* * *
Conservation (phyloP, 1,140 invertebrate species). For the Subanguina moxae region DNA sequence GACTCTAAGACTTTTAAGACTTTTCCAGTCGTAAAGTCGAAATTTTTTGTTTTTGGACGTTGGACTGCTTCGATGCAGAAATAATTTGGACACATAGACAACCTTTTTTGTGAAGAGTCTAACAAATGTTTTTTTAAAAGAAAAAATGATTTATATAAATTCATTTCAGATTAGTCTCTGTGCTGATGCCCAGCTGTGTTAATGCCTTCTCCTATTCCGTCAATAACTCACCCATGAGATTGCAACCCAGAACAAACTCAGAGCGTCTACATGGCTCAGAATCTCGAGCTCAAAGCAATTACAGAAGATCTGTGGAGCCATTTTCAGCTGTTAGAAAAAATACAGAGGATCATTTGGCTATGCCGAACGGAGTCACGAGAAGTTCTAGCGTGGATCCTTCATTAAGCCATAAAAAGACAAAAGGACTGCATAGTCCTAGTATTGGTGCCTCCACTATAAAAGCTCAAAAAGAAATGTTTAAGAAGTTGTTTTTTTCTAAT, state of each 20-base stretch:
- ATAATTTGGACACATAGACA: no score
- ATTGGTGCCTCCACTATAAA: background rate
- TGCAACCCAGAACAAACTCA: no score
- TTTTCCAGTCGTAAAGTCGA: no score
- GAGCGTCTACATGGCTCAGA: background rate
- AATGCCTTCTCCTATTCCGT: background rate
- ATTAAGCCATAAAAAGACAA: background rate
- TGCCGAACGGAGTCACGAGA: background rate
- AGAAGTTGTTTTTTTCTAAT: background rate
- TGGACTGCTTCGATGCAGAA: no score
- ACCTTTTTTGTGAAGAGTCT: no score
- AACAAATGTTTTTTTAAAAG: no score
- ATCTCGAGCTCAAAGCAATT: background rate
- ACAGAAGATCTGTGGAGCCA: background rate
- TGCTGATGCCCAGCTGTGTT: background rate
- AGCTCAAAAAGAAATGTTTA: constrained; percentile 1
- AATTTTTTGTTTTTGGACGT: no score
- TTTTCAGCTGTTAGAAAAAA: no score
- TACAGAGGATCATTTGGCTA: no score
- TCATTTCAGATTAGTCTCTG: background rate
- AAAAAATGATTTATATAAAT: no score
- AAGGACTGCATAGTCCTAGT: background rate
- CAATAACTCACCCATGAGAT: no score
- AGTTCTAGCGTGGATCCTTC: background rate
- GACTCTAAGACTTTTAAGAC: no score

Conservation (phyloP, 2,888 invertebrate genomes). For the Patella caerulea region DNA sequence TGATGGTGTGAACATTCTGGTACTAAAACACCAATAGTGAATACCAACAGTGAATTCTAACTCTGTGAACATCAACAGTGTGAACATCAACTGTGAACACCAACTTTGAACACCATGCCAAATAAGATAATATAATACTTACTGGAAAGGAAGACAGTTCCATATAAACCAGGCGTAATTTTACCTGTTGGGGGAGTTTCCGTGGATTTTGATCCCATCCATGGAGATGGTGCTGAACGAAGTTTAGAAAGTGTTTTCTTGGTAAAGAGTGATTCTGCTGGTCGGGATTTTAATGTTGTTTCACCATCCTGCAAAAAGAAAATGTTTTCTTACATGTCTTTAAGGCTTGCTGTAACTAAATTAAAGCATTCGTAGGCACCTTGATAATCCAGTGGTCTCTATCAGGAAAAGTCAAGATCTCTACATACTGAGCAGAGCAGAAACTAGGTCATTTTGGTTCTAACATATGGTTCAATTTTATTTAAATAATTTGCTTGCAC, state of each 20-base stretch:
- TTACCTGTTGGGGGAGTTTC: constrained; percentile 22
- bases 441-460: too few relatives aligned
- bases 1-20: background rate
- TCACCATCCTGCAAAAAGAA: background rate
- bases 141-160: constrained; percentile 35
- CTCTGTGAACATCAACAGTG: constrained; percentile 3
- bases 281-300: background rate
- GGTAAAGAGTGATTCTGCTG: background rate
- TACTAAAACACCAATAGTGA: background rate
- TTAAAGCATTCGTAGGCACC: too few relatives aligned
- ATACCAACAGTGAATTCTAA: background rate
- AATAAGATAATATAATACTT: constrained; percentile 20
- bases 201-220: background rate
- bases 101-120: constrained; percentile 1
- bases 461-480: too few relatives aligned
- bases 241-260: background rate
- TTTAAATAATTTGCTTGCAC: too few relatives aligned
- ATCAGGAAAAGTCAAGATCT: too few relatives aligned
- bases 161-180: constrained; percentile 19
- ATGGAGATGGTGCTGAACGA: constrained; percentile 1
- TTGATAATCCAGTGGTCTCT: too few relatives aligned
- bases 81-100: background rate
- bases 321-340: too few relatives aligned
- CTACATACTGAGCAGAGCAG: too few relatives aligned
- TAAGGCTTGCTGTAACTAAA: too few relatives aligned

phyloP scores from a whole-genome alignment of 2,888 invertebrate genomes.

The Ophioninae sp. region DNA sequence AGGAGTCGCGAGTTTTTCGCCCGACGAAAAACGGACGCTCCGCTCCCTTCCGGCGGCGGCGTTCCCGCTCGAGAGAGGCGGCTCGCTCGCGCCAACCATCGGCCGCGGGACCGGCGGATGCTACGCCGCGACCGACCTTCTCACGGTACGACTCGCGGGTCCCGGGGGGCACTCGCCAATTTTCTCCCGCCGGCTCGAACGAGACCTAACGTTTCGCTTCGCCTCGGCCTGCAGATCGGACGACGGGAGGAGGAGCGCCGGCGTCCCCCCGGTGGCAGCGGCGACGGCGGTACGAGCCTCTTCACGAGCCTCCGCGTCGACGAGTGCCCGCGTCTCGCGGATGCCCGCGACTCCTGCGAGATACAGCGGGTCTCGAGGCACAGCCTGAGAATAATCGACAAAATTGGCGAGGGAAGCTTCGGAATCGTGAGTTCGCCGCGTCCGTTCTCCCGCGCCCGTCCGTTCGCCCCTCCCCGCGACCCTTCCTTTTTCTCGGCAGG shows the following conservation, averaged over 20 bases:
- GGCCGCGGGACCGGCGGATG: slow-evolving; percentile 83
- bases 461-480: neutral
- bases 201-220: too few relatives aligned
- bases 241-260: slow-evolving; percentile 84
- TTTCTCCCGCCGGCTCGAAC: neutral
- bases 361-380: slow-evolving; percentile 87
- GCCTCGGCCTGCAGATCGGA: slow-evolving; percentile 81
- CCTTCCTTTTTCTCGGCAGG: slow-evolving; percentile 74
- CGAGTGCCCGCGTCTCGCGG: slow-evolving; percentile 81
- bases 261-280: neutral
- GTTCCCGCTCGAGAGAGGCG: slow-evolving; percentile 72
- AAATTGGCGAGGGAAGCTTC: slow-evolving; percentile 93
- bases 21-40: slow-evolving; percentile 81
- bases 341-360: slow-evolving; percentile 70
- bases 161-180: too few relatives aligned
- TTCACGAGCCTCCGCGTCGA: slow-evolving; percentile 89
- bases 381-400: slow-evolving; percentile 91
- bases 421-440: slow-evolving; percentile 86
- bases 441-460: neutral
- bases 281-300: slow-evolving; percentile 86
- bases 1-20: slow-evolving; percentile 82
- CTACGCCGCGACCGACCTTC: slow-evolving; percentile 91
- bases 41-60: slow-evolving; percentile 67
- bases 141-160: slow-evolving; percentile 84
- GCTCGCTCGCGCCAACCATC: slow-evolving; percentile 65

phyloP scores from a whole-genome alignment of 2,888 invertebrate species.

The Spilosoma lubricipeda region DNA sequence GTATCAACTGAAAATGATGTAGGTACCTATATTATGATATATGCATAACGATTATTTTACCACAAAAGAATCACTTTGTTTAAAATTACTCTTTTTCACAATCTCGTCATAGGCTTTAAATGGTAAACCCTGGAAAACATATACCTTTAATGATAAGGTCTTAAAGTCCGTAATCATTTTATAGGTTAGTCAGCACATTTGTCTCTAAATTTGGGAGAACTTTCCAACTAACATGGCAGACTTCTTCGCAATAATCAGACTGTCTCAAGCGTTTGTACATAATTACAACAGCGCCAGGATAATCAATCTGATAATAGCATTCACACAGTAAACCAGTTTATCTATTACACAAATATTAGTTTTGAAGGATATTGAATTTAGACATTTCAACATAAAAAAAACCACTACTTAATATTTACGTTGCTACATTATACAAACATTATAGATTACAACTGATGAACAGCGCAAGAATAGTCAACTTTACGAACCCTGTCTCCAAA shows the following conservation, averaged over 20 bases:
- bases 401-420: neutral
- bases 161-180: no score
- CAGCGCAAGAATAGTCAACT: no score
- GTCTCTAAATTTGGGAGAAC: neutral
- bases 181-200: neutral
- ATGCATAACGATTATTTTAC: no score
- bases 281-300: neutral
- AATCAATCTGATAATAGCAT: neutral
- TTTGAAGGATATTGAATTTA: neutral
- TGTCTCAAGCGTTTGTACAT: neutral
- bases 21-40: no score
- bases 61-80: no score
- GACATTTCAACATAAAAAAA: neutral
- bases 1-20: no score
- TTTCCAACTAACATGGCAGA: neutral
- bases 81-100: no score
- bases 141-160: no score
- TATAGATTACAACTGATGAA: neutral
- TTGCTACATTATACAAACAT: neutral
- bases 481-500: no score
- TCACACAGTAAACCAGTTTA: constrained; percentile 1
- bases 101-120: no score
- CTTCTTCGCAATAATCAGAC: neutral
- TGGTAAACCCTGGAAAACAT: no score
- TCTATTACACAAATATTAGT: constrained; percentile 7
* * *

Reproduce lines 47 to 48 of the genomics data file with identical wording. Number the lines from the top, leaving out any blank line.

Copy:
- ATGGAGATGGTGCTGAACGA: constrained; percentile 1
- TTGATAATCCAGTGGTCTCT: too few relatives aligned